This shift in America’s immigration population, based on census data, is summarized in a report released Thursday by the Brookings Institution. It found that 30 percent of the country’s working-age immigrants, regardless of legal status, have at least a bachelor’s degree, while 28 percent lack a high school diploma.
The shift had been in the works for the past three decades, a period that has seen a dramatic increase in the population born outside the United States. But in 2007 the percentage of highly skilled workers overtook that of lower-skilled workers.
The trend reflects a fundamental change in the structure and demands of the U.S. economy, which in the past decades transformed from an economy driven by manufacturing to one driven by information and technology. The report also offers a new perspective on the national immigration discourse, which tends to fixate on low-skilled, and often illegal, workers.
“Too often the immigration debate is driven by images on television of people jumping over fences,” said Benjamin Johnson, executive director of the American Immigration Council, an immigrant advocacy organization. “The debate has been stuck in the idea that it’s all about illegal and low-skilled workers.”
Steven Camarota, director of research at the Center for Immigration Studies, an organization that advocates for tighter immigration restrictions, said the report raises other concerns.
“It seems, based on this and other studies, that we’ve got an oversupply of highly skilled workers coming into this country,” he said, adding that the study’s findings were not surprising. “New college graduates are faring very poorly on the labor market, and what the report is telling us is that we’re bringing in a high number of workers to compete with them.”
The study based its findings on the 2009 American Community Survey, administered by the Census Bureau, as well as data from the bureau’s Current Population Survey that date from 1980.
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As Customers Flee, Latino Grocers Worry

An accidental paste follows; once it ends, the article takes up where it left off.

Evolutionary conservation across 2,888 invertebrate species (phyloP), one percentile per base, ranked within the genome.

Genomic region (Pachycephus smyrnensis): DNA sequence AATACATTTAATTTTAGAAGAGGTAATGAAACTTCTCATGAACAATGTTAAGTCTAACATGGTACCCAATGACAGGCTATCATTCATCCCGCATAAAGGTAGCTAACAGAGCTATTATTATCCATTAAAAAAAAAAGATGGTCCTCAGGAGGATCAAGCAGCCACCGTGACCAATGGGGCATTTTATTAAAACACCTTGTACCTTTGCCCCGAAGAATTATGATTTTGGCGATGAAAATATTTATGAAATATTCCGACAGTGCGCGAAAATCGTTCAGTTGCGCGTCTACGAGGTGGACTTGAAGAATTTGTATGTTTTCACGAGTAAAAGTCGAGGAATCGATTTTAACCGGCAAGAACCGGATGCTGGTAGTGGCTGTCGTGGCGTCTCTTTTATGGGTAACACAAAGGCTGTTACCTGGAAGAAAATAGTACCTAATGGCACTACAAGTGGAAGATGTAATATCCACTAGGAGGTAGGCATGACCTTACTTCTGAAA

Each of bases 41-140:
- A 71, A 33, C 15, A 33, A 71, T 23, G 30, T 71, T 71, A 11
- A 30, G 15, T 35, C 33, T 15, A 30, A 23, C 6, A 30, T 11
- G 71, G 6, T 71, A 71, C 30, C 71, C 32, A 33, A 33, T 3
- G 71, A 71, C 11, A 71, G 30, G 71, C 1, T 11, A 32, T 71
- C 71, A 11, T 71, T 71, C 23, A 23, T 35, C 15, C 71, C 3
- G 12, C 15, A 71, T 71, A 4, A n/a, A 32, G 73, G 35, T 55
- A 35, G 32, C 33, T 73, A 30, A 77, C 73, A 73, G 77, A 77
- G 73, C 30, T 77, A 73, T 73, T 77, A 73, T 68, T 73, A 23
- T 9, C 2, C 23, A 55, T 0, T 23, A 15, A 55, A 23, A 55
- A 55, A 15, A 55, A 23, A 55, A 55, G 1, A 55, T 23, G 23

By Orlando Montoya
GPB, June 8, 2011
Businesses catering to Hispanics are fearing for their futures as they watch their customer base flee.
Georgia's new immigration law is having effects beyond illegal immigrants and the industries where they work.
Business owners catering to a Latino market say, many of their customers are fleeing the state, leaving them with silent cash registers.
Maria Benitez says, sales at her grocery and restaurant in Southeast Georgia's Evans County have dropped in half since April.
"We're thinking that if things continue like this, we might close up shop in a month or two," Benitez says in Spanish. "In these two months, sales have fallen dramatically."
Benitez says, she's operated her businesses for about eight years, paying state and local taxes.
Proponents of tougher immigration laws say, such losses are more than offset by the burdens lifted from underfunded schools and hospitals.
Mark Krikorian of the Center for Immigration Studies says, it's not surprising that such small shops are closing.
"Those businesses whose business model is based on serving illegal immigrants are going to suffer when we start enforcing the law," Krikorian says. "They are profiting from illegal activity."
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Civil liberties groups seek to halt Ga. immigration law
By Kate Brumback
The Associated Press, June 8, 2011
Civil liberties groups on Wednesday filed a request urging a federal judge to block Georgia’s crackdown on illegal immigration from taking effect until a pending legal challenge is resolved.
The groups asked the judge to block the law until a lawsuit they filed last week is resolved. That suit claims the new law violates state and federal law but did not initially include a request for an injunction.
The lawsuit names Gov. Nathan Deal and other state officials as defendants.
The law authorizes law enforcement to check the immigration status of a suspect who cannot provide accepted identification.